Things changed for Otis Blackwell on Christmas Eve, 1955. That night he sold six songs that he had written for a total of $150. One of the demos included in these six had been recorded with Otis playing piano and the drummer using a cardboard box. It was picked up by Elvis Presley, who did not write his own songs and whose style at the time was to pick songs that he liked from demos that he heard and then use the same arrangement that he had heard on the demo. The song was Don’t Be Cruel, which went to number one in 1956, as did another Presley song the following year that had been written by Otis, All Shook Up. It had been inspired a shaken bottle of Pepsi Cola.

The success of Don’t Be Cruel gave a jolt to the songwriting career of the talented Otis Blackwell. He wrote more songs for Presley, among them One Broken Heart For Sale and Return To Sender. Blackwell admired Presley, and Presley looked to Blackwell for inspiration on the arrangements of some of his early pop songs. Most of what Presley had done to that point had come from the R&B or country fields of music. Otis Blackwell’s compositions were more rock-and-roll, or pop-oriented.

Otis Blackwell continued to record many records, although none of them ever managed to crack the top forty. But it was a different story for many of the songs that he wrote. One of these was Fever, for which Little Willie John took the writing credit, and which became a hit for both Little Willie John and Peggy Lee. There were many other hits written by Otis, such as Hey Little Girl for Dee Clark, and Breathless and Great Balls Of Fire for Jerry Lee Lewis.

Otis Blackwell sometimes wrote songs under the pseudonym John Davenport. He met with a great deal of success as a songwriter and has received a lot of respect within the music industry, even though his name is not well known to the general public. When Stevie Wonder received an award for Best Male Vocalist in 1976, he acknowledged Otis Blackwell as a magnificent songwriter.

In 1977 Blackwell was working on a score for a film about the life of Elvis Presley. During this time, Presley died, and Blackwell was inspired to record The No. 1 King Of Rock’n’Roll as a tribute on his own Fever label. He also recorded some albums in the late 70’s, These Are My Songs and Singin’ The Blues.

Following a lengthy illness, Otis passed away on May 6, 2002 in Nashville. Otis Blackwell had a very successful run as a prolific writer of nearly 1,000 songs. His legacy includes a number of top-selling rock-and-roll records.

Rolling Stone’s 100 Best Debut Albums of all Time

100. Lady GaGa – The Fame
99. The Flying Burrito Brothers – The Gilded Palace of Sin
98. Joe Jackson – Look Sharp!
97. DJ Shadow – Endtroducing…
96. Madonna – Madonna
95. Little Richard – Here’s Little Richard
94. The Who – The Who Sings My Generation
93. The Hold Steady – Almost Killed Me
92. Moby Grape – Moby Grape
91. M.I.A. – Arular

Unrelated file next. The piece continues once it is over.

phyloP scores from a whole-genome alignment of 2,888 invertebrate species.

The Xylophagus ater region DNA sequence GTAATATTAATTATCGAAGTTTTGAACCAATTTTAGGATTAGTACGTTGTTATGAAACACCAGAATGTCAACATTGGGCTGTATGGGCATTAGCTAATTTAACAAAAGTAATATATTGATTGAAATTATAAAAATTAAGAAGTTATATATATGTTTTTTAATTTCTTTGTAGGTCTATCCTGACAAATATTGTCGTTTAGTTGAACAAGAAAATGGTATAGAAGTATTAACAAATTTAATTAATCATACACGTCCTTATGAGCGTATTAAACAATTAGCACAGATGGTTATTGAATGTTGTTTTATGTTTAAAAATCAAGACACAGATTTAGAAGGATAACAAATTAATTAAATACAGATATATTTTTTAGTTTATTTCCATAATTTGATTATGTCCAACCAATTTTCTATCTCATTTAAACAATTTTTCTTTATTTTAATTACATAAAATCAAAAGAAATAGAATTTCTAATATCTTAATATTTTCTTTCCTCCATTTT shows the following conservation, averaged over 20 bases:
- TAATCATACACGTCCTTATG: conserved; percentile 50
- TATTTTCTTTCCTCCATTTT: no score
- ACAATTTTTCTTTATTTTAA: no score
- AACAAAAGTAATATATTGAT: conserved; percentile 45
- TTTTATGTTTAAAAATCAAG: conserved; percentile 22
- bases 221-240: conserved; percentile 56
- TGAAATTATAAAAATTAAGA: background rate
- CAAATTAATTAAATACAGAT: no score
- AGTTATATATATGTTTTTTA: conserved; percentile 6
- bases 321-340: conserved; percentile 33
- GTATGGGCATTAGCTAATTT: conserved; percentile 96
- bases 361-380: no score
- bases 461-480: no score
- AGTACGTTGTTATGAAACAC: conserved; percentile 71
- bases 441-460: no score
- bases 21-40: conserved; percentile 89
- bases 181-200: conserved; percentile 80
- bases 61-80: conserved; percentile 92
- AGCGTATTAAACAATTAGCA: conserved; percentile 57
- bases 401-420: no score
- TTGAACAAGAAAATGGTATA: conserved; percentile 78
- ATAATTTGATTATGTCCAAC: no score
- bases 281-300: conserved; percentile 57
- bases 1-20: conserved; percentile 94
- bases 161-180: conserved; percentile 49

90. Big Star – #1 Record
89. Yaz – Upstairs at Eric’s
88. Daft Punk – Homework
87. The New Pornographers – Mass Romantic
86. Kendrick Lamar – good kid, m.A.A.d city
85. Rage Against The Machine – Rage Against The Machine
84. Whitney Houston – Whitney Houston
83. Eric B. and Rakim – Paid in Full
82. The Congos – Heart of the Congos
81. Gang of Four – Entertainment!
80. The Byrds – Mr. Tambourine Man
79. Elvis Presley – Elvis Presley
78. The Stone Roses – The Stone Roses
77. Drake – Thank Me Later
76. Devo – Are We Not Men? We are Devo!
75. The Go-Go’s – Beauty And The Beat
74. The xx – xx
73. Norah Jones – Come Away With Me
72. Led Zeppelin – Led Zeppelin
71. Mary J. Blige – What’s The 411?
70. PJ Harvey – Dry
69. Wire – Pink Flag
68. Talking Heads – Talking Heads: 77
67. 50 Cent – Get Rich or Die Tryin
66. The Stooges – The Stooges
65. Liz Phair – Exile in Guyville
64. The English Beat – I Just Can’t Stop It
63. Cindi Lauper – She’s so Unusual
62. Roxy Music – Roxy Music
61. The Libertines – Up The Bracket
60. Fiona Apple – Tidal
59. Yeah Yeah Yeahs – Fever to Tell
58. Nine Inch Nails – Pretty Hate Machine
57. MGMT – Oracular Spectacular
56. Bon Iver – For Emma, Forever Ago
55. Missy Elliot – Supa Dupa Fly
54. Metallica – Kill Em All
53. New York Dolls – New York Dolls
52. U2 – Boy
51. The Smiths – The Smiths
50. X – Los angeles
49. Franz Ferdinand – Franz Ferdinand
48. Modern Lovers – Modern Lovers
47. Pink Floyd – Piper at The Gates of Dawn
46. Pearl Jam – Ten
45. The Jesus & Mary Chain – Psychocandy
44. Black Sabbath – Black Sabbath
43. Jeff Buckley – Grace
42. Oasis – Definitely Maybe
41. Boston – Boston
40. Television – Marquee Moon
39. Lynyrd Skynyrd(Pronounced ‘Lĕh-‘nérd ‘Skin-‘nérd)
38. The Police –
Outlandos d’Amour
37. Bruce Springsteen – Greetings From Asbury, Park N.J.
36. The Postal Service – Give Up
35. Weezer – Weezer
34. The Doors – The Doors
33. The Killers – Hot Fuss
32. De La Soul – Three Feet High and Rising
31. Portishead – Dummy
30. Artic Monkeys – Whatever People Say I Am, That’s What I’m Not
29. Wu-Tang Clan – Enter the Wu-Tang (36 Chambers)
28. The B-52’s – B-52s
27. Van Halen – Van Halen
26. Run-D.M.C. – Run-DMC
25. Pavement – Slanted and Enchanted
24. Vampire Weekend – Vampire Weekend
23. The Notorious B.I.G. – Ready to Die
22. Violent Femmes – Violent Femmes
21. Elvis Costello – My Aim is True
20. Joy Division – Unknown Pleasures
19. Kanye West – The College Dropout
18. R.E.M. – Murmur
17. The Beatles – Please Please Me
16. The Cars – The Cars
15. Arcade Fire – Funeral
14. Jay-Z – Reasonable Doubt
13. The Pretenders – Pretenders
12. The Clash – The Clash
11. Nas – Illmatic
10. Patti Smith – Horses
9. The Band – Music From Big Pink
8. The Strokes – Is This It
7. The Sex Pistols – Never Mind The Bollocks
6. N.W.A. – Straight Outta Compton
5. The Velvet Underground – The Velvet Underground and Nico
4. Guns N’ Roses – Appetite for Destruction
3. The Jimi Hendrix Experience – Are You Experienced
2. The Ramones – The Ramones
1. Beastie Boys – Licensed To Ill

BOBBY WOMACK: Happy Birthday!

Happy 69th Birthday  Mr. Bobby Womack